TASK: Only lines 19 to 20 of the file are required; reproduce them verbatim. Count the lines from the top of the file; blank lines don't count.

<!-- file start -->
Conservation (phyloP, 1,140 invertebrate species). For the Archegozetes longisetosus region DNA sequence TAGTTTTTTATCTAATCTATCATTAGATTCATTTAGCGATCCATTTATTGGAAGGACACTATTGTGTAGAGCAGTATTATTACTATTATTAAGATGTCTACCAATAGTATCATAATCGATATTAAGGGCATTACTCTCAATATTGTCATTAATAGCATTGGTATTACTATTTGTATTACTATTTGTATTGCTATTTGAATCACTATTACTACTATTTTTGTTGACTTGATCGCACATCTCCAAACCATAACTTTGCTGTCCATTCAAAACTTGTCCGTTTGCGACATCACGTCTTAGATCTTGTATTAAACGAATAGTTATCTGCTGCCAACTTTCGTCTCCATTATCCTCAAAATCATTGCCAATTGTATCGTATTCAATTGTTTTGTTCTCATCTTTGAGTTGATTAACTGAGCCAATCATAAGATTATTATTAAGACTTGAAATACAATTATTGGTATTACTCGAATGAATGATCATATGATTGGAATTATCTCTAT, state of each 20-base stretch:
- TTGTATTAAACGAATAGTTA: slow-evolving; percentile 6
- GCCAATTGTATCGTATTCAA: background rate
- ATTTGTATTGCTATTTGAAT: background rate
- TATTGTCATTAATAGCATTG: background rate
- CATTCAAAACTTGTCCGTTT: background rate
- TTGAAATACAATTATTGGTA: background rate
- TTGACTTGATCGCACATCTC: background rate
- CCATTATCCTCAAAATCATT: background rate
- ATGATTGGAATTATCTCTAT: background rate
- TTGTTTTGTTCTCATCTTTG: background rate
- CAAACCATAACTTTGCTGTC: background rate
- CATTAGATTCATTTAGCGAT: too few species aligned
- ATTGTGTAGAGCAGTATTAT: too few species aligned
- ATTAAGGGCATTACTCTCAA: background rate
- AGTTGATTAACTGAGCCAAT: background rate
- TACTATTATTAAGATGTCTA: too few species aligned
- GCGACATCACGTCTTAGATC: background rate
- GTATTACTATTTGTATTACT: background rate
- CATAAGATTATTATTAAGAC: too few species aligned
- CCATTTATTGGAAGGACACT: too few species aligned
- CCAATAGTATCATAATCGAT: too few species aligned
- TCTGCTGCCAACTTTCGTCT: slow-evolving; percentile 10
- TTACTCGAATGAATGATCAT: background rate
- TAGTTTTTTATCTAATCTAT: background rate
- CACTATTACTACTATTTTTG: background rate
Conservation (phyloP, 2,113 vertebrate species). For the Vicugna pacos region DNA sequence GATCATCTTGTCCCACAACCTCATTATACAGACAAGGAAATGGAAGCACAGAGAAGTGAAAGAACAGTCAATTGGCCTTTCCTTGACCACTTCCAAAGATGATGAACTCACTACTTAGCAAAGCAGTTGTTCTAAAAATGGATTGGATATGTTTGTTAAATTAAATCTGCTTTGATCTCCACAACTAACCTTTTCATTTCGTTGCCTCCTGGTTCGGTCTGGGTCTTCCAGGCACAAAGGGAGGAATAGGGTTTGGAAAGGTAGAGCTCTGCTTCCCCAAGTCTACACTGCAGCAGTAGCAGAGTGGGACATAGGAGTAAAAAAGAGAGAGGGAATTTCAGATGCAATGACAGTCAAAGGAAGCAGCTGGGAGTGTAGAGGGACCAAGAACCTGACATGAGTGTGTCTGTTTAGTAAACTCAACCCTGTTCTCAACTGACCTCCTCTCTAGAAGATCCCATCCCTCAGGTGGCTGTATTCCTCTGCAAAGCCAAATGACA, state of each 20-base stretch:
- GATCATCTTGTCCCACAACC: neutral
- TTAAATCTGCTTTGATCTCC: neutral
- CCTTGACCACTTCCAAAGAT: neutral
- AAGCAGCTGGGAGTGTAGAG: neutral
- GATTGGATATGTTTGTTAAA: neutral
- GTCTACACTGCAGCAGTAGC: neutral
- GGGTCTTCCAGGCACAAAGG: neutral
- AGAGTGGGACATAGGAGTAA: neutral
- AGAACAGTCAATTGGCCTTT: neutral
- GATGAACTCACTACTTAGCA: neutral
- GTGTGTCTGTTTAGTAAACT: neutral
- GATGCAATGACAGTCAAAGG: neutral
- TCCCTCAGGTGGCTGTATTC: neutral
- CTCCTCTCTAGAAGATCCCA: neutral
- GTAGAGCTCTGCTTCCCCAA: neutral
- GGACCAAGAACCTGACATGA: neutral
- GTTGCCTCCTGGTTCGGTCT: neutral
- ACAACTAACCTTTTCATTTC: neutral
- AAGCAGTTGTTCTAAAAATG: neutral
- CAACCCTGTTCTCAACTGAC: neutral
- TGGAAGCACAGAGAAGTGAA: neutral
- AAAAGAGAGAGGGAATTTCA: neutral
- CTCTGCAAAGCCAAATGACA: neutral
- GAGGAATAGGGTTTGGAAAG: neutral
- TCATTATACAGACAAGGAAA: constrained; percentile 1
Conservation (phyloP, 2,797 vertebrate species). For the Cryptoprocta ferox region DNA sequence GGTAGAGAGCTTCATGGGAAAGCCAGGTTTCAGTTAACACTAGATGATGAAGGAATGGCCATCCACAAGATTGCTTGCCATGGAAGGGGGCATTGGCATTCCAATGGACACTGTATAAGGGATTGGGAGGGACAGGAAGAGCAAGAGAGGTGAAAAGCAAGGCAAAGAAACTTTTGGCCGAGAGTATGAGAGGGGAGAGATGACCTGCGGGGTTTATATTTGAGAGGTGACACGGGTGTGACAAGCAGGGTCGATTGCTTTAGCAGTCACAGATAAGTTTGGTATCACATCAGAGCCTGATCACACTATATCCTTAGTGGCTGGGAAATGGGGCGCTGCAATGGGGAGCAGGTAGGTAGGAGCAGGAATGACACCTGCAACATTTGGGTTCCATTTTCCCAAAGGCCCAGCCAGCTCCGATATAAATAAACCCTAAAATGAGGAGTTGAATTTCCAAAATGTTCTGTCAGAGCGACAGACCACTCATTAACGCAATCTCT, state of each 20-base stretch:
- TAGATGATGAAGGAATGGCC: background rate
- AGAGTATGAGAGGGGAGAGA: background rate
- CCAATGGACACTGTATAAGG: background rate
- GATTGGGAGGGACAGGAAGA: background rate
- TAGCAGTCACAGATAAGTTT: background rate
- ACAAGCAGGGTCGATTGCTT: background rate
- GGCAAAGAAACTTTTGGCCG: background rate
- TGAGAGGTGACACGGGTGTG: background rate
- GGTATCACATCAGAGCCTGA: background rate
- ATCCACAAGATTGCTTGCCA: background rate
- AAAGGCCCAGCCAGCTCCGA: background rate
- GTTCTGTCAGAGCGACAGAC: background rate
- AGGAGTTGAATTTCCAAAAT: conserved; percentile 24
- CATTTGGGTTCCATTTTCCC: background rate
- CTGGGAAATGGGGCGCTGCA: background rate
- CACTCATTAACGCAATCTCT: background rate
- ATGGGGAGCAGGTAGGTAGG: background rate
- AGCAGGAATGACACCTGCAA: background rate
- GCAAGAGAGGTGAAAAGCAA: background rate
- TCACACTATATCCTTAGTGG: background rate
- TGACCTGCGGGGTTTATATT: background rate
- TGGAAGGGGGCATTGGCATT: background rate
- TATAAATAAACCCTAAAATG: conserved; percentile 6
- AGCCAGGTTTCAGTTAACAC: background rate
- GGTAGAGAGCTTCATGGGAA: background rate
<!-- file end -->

- GTATTACTATTTGTATTACT: background rate
- CATAAGATTATTATTAAGAC: too few species aligned